Niketas™ eyewitness account of the fall of the city is deservedly well
known (History µ·“). Abandoned by their servants and leaving their
beautiful home burning behind them, he and his heavily pregnant wife
escaped only with the help of a Venetian friend; they had to disguise
themselves as captives of this friend. On the way through the city, Niketas
successfully defended a girl from rape at the hands of a western soldier
(History µ°“±). It is a beautiful and tragic account of personal loss and,
more widely, a lament for the fate of Constantinople itself, which to Niketas
seems to stand for everything great and wonderful about the Byzantine
Romans.
Having escaped from the city, Niketas was horri¬ed by the contemptuous
treatment he and other refugees from the city received from the ordinary
people of the countryside (History µ). He and his family went ¬rst to
Selymbria in Thrace, but after the Bulgarians took Philippopolis in the
summer of ±°µ this region became too dangerous, and they returned to
Constantinople. Here, Niketas was able to see something for himself of
Latin rule in the city, and his account of individuals like the Latin patriarch
Thomas Morosini is clearly that of an eyewitness (History ·). Staying in
Constantinople for around six months, Niketas ¬nally moved to Nikaia
at the close of ±°µ, where Theodore I Laskaris was beginning to establish
a government to replace the imperial court. Niketas did not receive a
particularly warm reception (History µ), but eventually picked up some
work as an orator (Orationes ±, ±, ±·) and worked on theological works
and on his history. The latter remained un¬nished on his death in around
±±µ.µ
Niketas Choniates is now best known for his monumental history, ˜one
of the greatest literary masterpieces of Byzantine historiography™, though a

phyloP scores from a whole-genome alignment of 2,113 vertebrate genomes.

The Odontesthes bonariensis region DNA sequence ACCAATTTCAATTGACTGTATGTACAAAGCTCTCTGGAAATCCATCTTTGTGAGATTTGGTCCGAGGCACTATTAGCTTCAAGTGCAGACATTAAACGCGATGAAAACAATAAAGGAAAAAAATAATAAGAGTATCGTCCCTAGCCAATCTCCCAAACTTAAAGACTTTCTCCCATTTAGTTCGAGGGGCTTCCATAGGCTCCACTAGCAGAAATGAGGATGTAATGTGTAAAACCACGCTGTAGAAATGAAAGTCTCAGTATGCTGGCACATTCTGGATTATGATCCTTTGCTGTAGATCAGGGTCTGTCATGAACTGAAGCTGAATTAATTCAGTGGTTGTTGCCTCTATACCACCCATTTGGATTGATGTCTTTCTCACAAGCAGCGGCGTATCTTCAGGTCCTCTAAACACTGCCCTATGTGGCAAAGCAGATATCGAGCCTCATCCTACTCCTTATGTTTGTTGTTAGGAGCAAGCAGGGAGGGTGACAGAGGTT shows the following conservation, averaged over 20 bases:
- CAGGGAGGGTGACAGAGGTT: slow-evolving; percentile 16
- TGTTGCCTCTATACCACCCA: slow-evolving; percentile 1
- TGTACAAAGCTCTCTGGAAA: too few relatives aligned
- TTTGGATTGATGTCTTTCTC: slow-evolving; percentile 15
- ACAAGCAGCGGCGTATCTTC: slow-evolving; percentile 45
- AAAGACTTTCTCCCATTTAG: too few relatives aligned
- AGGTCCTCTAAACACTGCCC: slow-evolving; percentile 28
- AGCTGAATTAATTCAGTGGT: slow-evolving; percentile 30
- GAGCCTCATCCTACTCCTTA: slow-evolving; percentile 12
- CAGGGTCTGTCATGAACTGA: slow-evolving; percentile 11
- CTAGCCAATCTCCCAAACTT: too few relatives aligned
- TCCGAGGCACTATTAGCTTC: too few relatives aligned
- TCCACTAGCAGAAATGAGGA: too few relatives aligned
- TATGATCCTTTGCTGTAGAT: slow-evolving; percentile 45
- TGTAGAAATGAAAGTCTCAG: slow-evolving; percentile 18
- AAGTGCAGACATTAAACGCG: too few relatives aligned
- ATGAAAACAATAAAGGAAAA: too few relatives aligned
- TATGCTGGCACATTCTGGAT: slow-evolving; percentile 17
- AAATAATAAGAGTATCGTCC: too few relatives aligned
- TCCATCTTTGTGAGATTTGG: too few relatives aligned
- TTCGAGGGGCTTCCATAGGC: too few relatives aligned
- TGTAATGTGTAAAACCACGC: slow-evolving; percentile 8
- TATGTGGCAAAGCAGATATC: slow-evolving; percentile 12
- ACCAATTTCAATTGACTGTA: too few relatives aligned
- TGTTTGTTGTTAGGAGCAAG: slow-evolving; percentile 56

 µ
Angold ±b: ±°; Magdalino ±b: µ. Magoulias ±: ix“xvi; ODB i: ; van Dieten ±·±.
·µ
Niketas Choniates
substantial theological anthology and several speeches also survive. This
History, which was mostly written before ±° but completed in Nikaia,
begins with the death of Alexios I Komnenos in ±±± and continues through
to the aftermath of the Fourth Crusade. It is remarkable for its elegant,
highbrow style, rich in both classical and Biblical references, and also for
Choniates™ incisive critique of the failures of Byzantine rule under the
Komnenoi: in many ways this is his attempt to explain why the city fell to
the Latins in ±°.· Alongside the work of John Kinnamos it constitutes
our major source for the reign of Manuel I Komnenos, and Choniates also
provides a useful corrective to the better-known western accounts of the
Fourth Crusade by Geoffrey de Villehardouin and Robert de Clari. Several
copies of the history are known to have been made, and the work was
known and respected by later Byzantine Roman historians.
Intelligent and perceptive as he was, Choniates had no doubts about the
essential strength and rightness of Roman imperial rule, while the fall of
the City, which he witnessed, was cataclysmic for him. His history exalts
the Byzantine Roman state while at the same time providing a penetrating
critical analysis of its failings under the Komnenoi and Angeloi. It should be
borne in mind, however, that Choniates was at the heart of this failing state
at its nadir. As a historian, he says enough about the authoritarianism and
corruption of other leading civil servants, and it is clear from his account
of ±° that he himself, the lad from Chonai, had done very well out of his